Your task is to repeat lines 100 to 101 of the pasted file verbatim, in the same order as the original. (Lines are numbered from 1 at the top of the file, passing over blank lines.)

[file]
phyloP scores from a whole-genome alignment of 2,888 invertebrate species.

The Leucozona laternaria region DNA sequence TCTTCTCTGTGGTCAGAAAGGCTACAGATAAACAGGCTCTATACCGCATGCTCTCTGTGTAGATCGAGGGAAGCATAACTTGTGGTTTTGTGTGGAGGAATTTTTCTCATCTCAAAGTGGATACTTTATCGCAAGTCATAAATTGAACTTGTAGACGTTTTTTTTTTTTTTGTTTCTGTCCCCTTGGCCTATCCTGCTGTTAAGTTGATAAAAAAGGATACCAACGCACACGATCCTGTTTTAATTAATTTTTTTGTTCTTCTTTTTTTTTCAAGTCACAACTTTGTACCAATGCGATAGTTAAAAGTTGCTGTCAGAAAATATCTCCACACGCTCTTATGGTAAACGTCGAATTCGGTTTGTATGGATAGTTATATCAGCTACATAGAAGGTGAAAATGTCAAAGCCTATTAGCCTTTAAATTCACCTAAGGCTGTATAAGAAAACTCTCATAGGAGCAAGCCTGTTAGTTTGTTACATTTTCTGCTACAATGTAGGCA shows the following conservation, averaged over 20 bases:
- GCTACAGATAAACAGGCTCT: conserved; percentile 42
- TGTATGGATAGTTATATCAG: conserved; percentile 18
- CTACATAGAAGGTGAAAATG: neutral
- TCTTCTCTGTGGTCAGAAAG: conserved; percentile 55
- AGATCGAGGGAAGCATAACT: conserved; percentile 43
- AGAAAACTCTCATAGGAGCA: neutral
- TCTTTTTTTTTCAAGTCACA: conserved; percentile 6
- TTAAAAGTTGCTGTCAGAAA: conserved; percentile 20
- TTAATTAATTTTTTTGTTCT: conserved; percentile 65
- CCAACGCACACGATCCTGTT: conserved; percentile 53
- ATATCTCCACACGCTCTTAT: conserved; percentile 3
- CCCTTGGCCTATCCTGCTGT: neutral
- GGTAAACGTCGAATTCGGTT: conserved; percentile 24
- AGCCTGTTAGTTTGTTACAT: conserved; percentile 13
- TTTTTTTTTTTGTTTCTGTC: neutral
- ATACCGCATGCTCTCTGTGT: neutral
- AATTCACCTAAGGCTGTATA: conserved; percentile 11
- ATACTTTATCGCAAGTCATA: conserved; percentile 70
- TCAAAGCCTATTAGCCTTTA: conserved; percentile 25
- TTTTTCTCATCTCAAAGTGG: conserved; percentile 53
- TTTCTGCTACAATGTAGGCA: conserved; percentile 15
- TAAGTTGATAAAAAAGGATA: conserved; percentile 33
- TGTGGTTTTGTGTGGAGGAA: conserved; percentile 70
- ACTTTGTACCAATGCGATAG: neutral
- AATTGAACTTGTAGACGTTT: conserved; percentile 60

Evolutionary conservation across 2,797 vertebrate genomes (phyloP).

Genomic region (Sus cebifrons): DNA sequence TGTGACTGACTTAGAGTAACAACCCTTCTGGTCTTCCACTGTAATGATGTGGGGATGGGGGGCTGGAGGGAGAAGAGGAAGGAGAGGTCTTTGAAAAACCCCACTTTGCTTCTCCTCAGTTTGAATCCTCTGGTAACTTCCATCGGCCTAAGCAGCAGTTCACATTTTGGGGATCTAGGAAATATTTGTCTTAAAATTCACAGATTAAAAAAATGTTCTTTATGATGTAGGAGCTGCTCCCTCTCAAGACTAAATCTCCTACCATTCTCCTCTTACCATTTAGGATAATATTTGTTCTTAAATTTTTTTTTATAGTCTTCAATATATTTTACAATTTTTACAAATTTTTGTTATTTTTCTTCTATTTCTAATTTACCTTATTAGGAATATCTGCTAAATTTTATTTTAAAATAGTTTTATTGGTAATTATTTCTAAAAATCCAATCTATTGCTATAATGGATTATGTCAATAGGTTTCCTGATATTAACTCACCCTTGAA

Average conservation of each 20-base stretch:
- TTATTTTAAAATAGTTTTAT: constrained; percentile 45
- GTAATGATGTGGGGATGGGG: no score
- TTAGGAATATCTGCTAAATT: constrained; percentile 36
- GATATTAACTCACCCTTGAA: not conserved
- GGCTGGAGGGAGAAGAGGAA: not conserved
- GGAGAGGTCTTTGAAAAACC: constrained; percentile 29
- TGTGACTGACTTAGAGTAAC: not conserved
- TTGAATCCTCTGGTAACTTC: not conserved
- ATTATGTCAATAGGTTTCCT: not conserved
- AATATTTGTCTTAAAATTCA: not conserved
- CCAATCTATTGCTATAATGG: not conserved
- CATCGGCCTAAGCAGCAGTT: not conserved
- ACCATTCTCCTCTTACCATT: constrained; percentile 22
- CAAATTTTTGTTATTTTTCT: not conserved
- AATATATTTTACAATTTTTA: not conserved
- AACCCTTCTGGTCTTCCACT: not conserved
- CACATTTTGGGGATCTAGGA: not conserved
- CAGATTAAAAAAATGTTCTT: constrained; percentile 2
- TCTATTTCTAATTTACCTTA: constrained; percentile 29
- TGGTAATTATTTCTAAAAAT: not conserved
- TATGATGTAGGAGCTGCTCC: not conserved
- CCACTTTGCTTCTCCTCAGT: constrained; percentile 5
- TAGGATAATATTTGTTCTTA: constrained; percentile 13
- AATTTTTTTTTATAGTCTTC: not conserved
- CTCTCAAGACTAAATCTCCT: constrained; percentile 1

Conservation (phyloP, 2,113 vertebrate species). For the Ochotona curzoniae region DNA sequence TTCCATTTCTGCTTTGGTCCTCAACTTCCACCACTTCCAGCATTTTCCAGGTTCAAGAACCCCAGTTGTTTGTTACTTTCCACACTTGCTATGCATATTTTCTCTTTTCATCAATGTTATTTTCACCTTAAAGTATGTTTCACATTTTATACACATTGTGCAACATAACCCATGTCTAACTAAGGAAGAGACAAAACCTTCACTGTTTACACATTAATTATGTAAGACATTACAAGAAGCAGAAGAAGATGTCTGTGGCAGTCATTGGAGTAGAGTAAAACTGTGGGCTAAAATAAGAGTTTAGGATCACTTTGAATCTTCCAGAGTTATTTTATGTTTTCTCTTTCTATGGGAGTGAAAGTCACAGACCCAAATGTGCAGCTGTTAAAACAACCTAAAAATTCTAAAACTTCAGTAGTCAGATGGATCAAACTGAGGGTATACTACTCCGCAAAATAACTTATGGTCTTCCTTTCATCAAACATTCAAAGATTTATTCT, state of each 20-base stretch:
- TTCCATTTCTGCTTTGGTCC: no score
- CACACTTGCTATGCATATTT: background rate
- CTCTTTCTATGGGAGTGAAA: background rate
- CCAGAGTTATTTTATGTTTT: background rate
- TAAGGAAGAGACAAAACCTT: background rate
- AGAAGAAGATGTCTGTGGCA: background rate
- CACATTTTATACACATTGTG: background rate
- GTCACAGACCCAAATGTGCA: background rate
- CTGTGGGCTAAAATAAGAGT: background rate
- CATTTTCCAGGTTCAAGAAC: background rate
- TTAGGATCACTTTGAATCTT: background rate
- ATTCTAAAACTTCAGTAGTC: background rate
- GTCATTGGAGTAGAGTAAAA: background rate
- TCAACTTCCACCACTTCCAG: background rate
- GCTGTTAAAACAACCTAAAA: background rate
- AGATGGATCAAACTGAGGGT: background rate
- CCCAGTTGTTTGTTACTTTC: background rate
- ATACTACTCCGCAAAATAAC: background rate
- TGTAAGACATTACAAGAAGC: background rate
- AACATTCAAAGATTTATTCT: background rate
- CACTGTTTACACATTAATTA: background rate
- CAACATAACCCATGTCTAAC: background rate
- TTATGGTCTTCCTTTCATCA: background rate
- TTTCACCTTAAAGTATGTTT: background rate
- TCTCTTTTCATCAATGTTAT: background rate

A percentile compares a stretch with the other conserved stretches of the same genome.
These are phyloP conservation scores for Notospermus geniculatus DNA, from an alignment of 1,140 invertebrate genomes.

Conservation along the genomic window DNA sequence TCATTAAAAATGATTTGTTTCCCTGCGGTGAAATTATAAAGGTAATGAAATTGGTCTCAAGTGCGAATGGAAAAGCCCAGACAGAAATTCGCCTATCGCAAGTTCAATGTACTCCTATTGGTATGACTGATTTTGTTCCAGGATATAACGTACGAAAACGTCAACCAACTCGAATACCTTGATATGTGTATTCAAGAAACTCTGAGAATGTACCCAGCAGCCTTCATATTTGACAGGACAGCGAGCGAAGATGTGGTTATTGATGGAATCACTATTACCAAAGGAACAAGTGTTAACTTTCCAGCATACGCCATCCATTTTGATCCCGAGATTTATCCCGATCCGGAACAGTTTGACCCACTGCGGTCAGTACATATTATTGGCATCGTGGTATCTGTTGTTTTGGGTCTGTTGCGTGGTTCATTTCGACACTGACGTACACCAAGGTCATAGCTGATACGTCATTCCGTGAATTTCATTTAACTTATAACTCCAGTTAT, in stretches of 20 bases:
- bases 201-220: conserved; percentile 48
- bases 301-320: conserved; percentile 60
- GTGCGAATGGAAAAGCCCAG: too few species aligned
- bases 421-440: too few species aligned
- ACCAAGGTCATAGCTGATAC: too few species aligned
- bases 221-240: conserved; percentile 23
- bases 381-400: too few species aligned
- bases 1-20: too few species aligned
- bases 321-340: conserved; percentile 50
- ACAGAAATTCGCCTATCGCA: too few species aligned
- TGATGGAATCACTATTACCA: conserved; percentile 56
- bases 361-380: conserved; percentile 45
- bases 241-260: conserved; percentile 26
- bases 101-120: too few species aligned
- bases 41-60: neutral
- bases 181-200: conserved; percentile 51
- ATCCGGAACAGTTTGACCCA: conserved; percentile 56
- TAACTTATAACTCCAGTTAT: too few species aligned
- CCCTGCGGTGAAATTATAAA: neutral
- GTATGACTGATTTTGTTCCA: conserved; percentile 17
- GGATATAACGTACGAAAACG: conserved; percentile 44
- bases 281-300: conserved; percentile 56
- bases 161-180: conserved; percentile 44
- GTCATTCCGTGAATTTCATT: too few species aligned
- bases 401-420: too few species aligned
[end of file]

- bases 181-200: conserved; percentile 51
- ATCCGGAACAGTTTGACCCA: conserved; percentile 56